Vol Texan wrote:I've only been doing this since January of this year, and I've had only one student not pass the proficiency on the first try. She had a DAO small pistol in .380, and it had a nice snap to it. I asked her to tryout her son's Beretta 92FS on her second try. She rose from a 135 to a 219, just because she had a better pistol to shoot.
After today, I had another student have to retake the shooting test. It was another 'wrong gun' issue. After switching him to my gun, he shot over 230.
But today I did have to escort one student off the firing line - repeatedly I asked him to keep the gun pointed downrange, and repeatedly he was turning the gun 90 degrees to the left. Granted, we were in the far left lane, and there was a cinder block wall, but I expect everyone to demonstrate safe gun handling, no matter where they are. I have to assume he'd do the same thing, even if we were in a middle lane with a kid shooting next to him on the left side.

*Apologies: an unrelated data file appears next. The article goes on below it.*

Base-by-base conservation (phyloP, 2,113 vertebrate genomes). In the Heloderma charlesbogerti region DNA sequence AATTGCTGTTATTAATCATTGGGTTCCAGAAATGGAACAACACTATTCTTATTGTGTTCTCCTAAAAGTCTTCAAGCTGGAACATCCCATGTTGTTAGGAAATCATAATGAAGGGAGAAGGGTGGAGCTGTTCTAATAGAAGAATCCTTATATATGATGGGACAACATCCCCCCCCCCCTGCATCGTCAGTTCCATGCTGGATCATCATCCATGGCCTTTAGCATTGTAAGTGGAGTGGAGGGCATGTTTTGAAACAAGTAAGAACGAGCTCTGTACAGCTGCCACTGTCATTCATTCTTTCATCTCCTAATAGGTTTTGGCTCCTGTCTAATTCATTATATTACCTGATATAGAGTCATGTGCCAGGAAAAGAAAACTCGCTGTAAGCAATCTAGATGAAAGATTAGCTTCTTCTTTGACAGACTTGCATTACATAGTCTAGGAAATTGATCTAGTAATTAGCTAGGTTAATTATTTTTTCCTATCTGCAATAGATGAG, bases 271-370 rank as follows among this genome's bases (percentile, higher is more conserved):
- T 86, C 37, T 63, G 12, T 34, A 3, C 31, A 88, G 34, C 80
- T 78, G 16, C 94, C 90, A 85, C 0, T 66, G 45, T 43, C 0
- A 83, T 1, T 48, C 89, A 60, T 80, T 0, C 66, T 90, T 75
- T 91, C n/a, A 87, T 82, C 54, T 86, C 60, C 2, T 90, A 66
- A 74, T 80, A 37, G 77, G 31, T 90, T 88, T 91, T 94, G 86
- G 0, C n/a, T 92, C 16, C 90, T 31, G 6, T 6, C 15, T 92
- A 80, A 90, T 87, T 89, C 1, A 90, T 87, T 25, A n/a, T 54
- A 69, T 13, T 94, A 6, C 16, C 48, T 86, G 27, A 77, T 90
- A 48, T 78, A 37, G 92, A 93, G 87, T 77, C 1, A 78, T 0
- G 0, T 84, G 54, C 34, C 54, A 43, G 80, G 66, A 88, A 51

The range safety officers were amazed I'd take my own student off the line - they'd had a problem with another instructor just earlier in the day (actually, they said they have a problem with his students often, and they are the ones who have to correct the errors. But when I pulled my own student off the line, they thanked me profusely, and said I could teach on their range anytime.
I told my student that I'd GLADLY take him shooting another time to help him with his safe gun handling and range etiquette. I'll even give him an hour or two of my time at no charge, as long as he pays for ammo and range fees. I hope that he takes me up on it - he seemed like a great guy.
Your number one option for personal security is a lifelong commitment to avoidance, deterrence, and de-escalation.
When those fail, aim for center mass.www.HoustonLTC.com
: Texas LTC Instructor & NRA Pistol Instructor | www.Texas3006.com
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